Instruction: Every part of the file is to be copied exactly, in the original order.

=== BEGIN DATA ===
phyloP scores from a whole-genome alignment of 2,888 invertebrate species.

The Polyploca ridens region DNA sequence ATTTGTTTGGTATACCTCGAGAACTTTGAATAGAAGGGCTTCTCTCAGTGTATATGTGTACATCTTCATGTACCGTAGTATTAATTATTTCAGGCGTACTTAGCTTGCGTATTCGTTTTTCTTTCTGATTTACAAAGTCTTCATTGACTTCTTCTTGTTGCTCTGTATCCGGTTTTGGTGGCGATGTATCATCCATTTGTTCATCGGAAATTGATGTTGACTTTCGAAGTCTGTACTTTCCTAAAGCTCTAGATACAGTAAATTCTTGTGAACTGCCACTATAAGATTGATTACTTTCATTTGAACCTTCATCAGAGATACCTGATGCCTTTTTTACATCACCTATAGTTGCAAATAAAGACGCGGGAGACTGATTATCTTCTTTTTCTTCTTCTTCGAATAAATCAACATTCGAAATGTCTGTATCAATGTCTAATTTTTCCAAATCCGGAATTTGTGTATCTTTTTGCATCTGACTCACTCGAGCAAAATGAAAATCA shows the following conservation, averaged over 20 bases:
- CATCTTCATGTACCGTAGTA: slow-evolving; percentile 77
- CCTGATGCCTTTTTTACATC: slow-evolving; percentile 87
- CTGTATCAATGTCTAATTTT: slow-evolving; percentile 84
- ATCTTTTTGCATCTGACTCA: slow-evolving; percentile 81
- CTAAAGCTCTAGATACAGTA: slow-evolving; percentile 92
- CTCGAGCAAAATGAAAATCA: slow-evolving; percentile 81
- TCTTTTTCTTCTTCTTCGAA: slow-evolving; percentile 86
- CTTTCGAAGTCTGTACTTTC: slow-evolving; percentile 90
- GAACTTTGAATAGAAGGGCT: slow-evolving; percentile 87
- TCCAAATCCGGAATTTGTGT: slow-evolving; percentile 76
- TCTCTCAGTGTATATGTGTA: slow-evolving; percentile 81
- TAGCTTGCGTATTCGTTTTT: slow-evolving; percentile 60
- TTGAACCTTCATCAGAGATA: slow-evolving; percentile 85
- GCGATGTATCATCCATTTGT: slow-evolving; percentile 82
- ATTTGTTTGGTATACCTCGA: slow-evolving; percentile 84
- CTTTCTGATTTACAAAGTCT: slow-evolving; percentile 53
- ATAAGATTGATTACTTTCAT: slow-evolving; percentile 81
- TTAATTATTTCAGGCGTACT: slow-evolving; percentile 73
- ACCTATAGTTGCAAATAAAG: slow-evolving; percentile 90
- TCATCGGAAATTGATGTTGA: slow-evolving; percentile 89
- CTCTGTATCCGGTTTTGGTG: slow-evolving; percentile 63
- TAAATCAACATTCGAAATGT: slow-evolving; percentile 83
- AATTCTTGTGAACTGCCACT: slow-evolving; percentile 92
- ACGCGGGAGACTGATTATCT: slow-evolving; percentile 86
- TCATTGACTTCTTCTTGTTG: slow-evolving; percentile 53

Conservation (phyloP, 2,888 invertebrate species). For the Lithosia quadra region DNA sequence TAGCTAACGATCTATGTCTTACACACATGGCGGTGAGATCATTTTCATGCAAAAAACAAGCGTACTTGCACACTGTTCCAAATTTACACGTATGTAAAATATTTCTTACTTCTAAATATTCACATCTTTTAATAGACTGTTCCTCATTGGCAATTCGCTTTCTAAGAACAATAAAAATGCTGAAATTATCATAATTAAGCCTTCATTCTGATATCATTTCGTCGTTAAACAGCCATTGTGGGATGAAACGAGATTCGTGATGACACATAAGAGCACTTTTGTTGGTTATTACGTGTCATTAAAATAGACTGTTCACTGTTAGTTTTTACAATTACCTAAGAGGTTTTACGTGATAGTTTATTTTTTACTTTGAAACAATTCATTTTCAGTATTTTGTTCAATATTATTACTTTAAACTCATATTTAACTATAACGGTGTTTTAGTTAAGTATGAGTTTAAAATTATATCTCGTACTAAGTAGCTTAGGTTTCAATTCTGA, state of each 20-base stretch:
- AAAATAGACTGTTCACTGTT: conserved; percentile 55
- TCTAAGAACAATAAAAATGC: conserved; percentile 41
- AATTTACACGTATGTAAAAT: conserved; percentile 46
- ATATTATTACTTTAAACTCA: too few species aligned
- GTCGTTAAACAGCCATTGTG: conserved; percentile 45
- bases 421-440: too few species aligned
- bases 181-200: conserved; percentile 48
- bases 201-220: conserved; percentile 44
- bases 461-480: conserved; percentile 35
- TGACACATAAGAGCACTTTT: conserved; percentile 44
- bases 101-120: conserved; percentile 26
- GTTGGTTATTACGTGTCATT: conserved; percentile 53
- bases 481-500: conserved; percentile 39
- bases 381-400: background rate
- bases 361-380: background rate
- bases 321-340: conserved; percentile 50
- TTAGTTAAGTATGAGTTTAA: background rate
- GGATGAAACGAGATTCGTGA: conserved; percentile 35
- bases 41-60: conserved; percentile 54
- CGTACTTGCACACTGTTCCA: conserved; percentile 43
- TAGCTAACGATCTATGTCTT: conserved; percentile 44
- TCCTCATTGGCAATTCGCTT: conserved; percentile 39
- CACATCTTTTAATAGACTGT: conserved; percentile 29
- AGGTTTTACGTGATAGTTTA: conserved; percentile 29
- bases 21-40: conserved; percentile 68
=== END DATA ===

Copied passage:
phyloP scores from a whole-genome alignment of 2,888 invertebrate species.

The Polyploca ridens region DNA sequence ATTTGTTTGGTATACCTCGAGAACTTTGAATAGAAGGGCTTCTCTCAGTGTATATGTGTACATCTTCATGTACCGTAGTATTAATTATTTCAGGCGTACTTAGCTTGCGTATTCGTTTTTCTTTCTGATTTACAAAGTCTTCATTGACTTCTTCTTGTTGCTCTGTATCCGGTTTTGGTGGCGATGTATCATCCATTTGTTCATCGGAAATTGATGTTGACTTTCGAAGTCTGTACTTTCCTAAAGCTCTAGATACAGTAAATTCTTGTGAACTGCCACTATAAGATTGATTACTTTCATTTGAACCTTCATCAGAGATACCTGATGCCTTTTTTACATCACCTATAGTTGCAAATAAAGACGCGGGAGACTGATTATCTTCTTTTTCTTCTTCTTCGAATAAATCAACATTCGAAATGTCTGTATCAATGTCTAATTTTTCCAAATCCGGAATTTGTGTATCTTTTTGCATCTGACTCACTCGAGCAAAATGAAAATCA shows the following conservation, averaged over 20 bases:
- CATCTTCATGTACCGTAGTA: slow-evolving; percentile 77
- CCTGATGCCTTTTTTACATC: slow-evolving; percentile 87
- CTGTATCAATGTCTAATTTT: slow-evolving; percentile 84
- ATCTTTTTGCATCTGACTCA: slow-evolving; percentile 81
- CTAAAGCTCTAGATACAGTA: slow-evolving; percentile 92
- CTCGAGCAAAATGAAAATCA: slow-evolving; percentile 81
- TCTTTTTCTTCTTCTTCGAA: slow-evolving; percentile 86
- CTTTCGAAGTCTGTACTTTC: slow-evolving; percentile 90
- GAACTTTGAATAGAAGGGCT: slow-evolving; percentile 87
- TCCAAATCCGGAATTTGTGT: slow-evolving; percentile 76
- TCTCTCAGTGTATATGTGTA: slow-evolving; percentile 81
- TAGCTTGCGTATTCGTTTTT: slow-evolving; percentile 60
- TTGAACCTTCATCAGAGATA: slow-evolving; percentile 85
- GCGATGTATCATCCATTTGT: slow-evolving; percentile 82
- ATTTGTTTGGTATACCTCGA: slow-evolving; percentile 84
- CTTTCTGATTTACAAAGTCT: slow-evolving; percentile 53
- ATAAGATTGATTACTTTCAT: slow-evolving; percentile 81
- TTAATTATTTCAGGCGTACT: slow-evolving; percentile 73
- ACCTATAGTTGCAAATAAAG: slow-evolving; percentile 90
- TCATCGGAAATTGATGTTGA: slow-evolving; percentile 89
- CTCTGTATCCGGTTTTGGTG: slow-evolving; percentile 63
- TAAATCAACATTCGAAATGT: slow-evolving; percentile 83
- AATTCTTGTGAACTGCCACT: slow-evolving; percentile 92
- ACGCGGGAGACTGATTATCT: slow-evolving; percentile 86
- TCATTGACTTCTTCTTGTTG: slow-evolving; percentile 53

Conservation (phyloP, 2,888 invertebrate species). For the Lithosia quadra region DNA sequence TAGCTAACGATCTATGTCTTACACACATGGCGGTGAGATCATTTTCATGCAAAAAACAAGCGTACTTGCACACTGTTCCAAATTTACACGTATGTAAAATATTTCTTACTTCTAAATATTCACATCTTTTAATAGACTGTTCCTCATTGGCAATTCGCTTTCTAAGAACAATAAAAATGCTGAAATTATCATAATTAAGCCTTCATTCTGATATCATTTCGTCGTTAAACAGCCATTGTGGGATGAAACGAGATTCGTGATGACACATAAGAGCACTTTTGTTGGTTATTACGTGTCATTAAAATAGACTGTTCACTGTTAGTTTTTACAATTACCTAAGAGGTTTTACGTGATAGTTTATTTTTTACTTTGAAACAATTCATTTTCAGTATTTTGTTCAATATTATTACTTTAAACTCATATTTAACTATAACGGTGTTTTAGTTAAGTATGAGTTTAAAATTATATCTCGTACTAAGTAGCTTAGGTTTCAATTCTGA, state of each 20-base stretch:
- AAAATAGACTGTTCACTGTT: conserved; percentile 55
- TCTAAGAACAATAAAAATGC: conserved; percentile 41
- AATTTACACGTATGTAAAAT: conserved; percentile 46
- ATATTATTACTTTAAACTCA: too few species aligned
- GTCGTTAAACAGCCATTGTG: conserved; percentile 45
- bases 421-440: too few species aligned
- bases 181-200: conserved; percentile 48
- bases 201-220: conserved; percentile 44
- bases 461-480: conserved; percentile 35
- TGACACATAAGAGCACTTTT: conserved; percentile 44
- bases 101-120: conserved; percentile 26
- GTTGGTTATTACGTGTCATT: conserved; percentile 53
- bases 481-500: conserved; percentile 39
- bases 381-400: background rate
- bases 361-380: background rate
- bases 321-340: conserved; percentile 50
- TTAGTTAAGTATGAGTTTAA: background rate
- GGATGAAACGAGATTCGTGA: conserved; percentile 35
- bases 41-60: conserved; percentile 54
- CGTACTTGCACACTGTTCCA: conserved; percentile 43
- TAGCTAACGATCTATGTCTT: conserved; percentile 44
- TCCTCATTGGCAATTCGCTT: conserved; percentile 39
- CACATCTTTTAATAGACTGT: conserved; percentile 29
- AGGTTTTACGTGATAGTTTA: conserved; percentile 29
- bases 21-40: conserved; percentile 68